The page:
5 Tips to Combat Work-Related Stress

Written by Kimberly Gleason on . Posted in Local

needhelpHow are your Mondays? Do you press the snooze button a time or two, snuggle beneath the covers, grasping for those last zzz’s? Do you dread the drive to work, knowing that a mound of paperwork awaits you? And your Fridays? Do they taunt you mid-week, making you crave for a little carefree time away from the office? Like right now? Perhaps you have work-related stress. You are not alone, for it’s a condition most Americans suffer from at some point or another. If you’d like more joy and peace at work, as well as increase your productivity, efficiency, and effectiveness, try these 5 strategies.  

Begin your day right. Do you sometimes wake up in a panic, realizing you have a million little things to do before you leave for work? You clamber over clothes strewn across the bedroom floor, clothes you were too exhausted to put away the night before. You bark at the kids to get dressed for school. You scurry to make lunches. You rush out the door, only to realize you forgot your cell phone. Sound familiar?

To avoid the morning frenzy, design the first part of your morning. That might mean getting up a half-hour earlier. You will find yourself more centered, focused, and calm. For example, I have a simple ritual called my “morning walk with Jesus.” As I walk around the block, coffee in hand, I pray. Whatever you decide, start your day with some quiet “me and God” time. It will help you get through your busy day.  

Change your environment. Can’t change your job? Then change your environment. Looking at your desk, do you think “avalanche?” Old sticky notes flutter down from the walls of your cubicle like butterflies. Your stapler is lost under a stack of folders. All that clutter certainly will add to your stress. While you may not be able to light scented candles at your desk or have Mozart playing softly in the background, you can have a peaceful environment. Simplify. Get rid of what you don’t need. File and purge. Create an organization system that works for you.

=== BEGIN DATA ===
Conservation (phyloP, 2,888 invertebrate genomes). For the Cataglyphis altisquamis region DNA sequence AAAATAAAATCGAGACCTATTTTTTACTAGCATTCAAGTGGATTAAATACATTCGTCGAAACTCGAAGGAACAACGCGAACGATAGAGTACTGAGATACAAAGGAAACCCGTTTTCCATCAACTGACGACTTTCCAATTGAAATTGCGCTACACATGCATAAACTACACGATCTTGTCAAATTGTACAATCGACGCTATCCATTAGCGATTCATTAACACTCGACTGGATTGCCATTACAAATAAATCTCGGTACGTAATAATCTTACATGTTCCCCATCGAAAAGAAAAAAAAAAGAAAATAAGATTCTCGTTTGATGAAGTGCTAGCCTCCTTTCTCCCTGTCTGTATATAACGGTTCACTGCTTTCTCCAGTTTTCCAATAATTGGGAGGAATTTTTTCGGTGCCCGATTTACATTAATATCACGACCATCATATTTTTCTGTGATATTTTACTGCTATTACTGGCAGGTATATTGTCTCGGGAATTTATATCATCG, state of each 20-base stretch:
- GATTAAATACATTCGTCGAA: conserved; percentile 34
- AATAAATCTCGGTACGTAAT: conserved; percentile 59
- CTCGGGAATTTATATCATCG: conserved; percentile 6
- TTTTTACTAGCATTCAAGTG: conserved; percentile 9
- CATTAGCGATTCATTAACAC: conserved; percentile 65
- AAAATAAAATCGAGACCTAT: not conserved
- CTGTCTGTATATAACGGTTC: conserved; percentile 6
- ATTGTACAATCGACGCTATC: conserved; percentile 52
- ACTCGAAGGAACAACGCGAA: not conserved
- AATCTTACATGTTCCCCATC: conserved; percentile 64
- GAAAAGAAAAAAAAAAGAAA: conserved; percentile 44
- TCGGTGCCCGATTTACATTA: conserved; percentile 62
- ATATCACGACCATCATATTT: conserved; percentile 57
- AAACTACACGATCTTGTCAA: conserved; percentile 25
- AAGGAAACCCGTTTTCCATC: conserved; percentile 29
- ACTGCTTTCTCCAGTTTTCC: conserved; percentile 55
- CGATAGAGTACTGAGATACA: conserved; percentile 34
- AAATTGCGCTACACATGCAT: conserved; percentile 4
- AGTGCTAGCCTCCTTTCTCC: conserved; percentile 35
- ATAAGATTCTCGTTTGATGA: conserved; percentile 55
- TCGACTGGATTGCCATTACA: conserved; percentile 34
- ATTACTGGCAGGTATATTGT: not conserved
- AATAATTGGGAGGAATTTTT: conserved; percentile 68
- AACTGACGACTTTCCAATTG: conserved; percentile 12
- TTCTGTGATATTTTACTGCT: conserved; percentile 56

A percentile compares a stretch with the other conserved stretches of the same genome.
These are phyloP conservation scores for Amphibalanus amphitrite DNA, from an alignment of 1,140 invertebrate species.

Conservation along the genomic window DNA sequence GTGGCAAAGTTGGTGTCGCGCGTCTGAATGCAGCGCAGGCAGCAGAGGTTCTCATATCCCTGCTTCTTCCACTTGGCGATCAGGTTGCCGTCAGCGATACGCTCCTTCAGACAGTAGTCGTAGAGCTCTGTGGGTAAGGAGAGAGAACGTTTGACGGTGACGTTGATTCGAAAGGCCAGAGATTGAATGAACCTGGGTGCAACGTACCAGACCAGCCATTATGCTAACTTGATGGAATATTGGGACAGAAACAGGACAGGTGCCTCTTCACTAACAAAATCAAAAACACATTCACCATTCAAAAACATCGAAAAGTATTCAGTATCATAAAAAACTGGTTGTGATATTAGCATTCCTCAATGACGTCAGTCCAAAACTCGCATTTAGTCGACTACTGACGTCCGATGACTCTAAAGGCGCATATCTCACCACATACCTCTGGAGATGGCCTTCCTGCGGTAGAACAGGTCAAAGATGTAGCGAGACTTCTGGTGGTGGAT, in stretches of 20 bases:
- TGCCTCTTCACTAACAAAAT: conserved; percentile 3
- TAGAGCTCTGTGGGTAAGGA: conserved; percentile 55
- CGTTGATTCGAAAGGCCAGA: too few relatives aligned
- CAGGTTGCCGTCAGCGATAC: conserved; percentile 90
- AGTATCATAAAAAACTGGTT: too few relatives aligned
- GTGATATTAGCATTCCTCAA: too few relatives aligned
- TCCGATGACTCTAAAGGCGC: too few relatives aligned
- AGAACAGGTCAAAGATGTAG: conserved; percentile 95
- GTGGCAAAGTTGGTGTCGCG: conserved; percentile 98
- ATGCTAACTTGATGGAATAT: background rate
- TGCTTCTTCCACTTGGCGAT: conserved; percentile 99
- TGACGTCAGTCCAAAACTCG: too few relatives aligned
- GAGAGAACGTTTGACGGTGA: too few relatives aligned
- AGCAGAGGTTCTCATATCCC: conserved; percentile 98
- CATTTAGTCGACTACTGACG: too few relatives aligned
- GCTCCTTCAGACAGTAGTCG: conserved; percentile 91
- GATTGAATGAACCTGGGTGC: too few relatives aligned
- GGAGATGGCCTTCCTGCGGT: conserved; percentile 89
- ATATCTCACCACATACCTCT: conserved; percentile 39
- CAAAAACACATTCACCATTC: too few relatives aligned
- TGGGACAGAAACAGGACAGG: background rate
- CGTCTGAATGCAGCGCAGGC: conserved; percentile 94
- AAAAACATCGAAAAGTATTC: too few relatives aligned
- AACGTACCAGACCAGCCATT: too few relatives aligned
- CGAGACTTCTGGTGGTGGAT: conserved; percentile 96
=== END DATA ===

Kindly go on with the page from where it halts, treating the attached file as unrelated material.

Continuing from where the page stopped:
Get away from it all. Did you know that the average U.S. worker’s vacation is only ten days a year? Compare that with other industrialized nations, some of where workers take anywhere from four to six weeks off. Even worse, 25% of workers don’t even take a vacation. On the other hand, research has shown that those who do take vacations are more efficient and productive, and that, on the contrary, business does not suffer. Sometimes we just need to get away from it all. Okay, maybe not from the kids, but at least from our work. Even God rested, which is saying a lot. So leave the laptop alone. Pull yourself away from the screen. Limit your cell phone usage. And repeat this mantra: “The world will not end if I take some time off.”

Delegate. Work, work work—it’s sometimes all we know to do. Part of the problem, however, is that we can horde the work like it’s all ours. It could be from pride (“I am the best at this task.”) or fear (“I’m afraid to ask her to do it. She already has too much to do.”) or confusion (“I’m not sure if this my responsibility.”). Regardless of the reason, learn to delegate, unless a task is specifically part of your job description. If you have a choice, do more of what you like and are skilled at, and delegate the rest. Sure, the job may not get done how you would have done it, but sometimes that’s the price to pay for a little sanity.

Watch for Burn-Out. You may have job stress, but are you burned out? Things to watch for include zoning out, taking your job stress home with you, having conflicts, regularly feeling exhausted and overwhelmed, and making frequent mistakes. Stress can cause burn-out and burn-out can cause stress. Get help. Some employers provide programs that deal with work-related stress. Ask yourself what the solutions are to happier, more fulfilling employment. You may discover that you need to search for a new job, change careers altogether, or take an extended vacation or sabbatical. Or the solution could be something simpler (or more obvious), such as delegating tasks or asking for a raise. Whatever the answer may be, don’t wait until you’re burned out to take action.

Having to work is not always easy or fun, and there will be times when you feel anxious and frustrated. But that doesn’t mean that suffering from chronic work-related stress is normal or that you have to put up with it. If you often feel like screaming, calling in sick, or quitting, try some of these strategies. You may discover that, surprisingly, you enjoy your work more than you thought.

 

 

Author Information
Kimberly Gleason
About:
She is a professional, certified executive and leadership coach, business coach, career and life coach, trainer, speaker and presenter, facilitator, and published author of over 80 magazine and newspaper articles. Although Kimberly Gleason Coaching is a Grand Rapids, Michigan-based coaching company, I work nationally as well.

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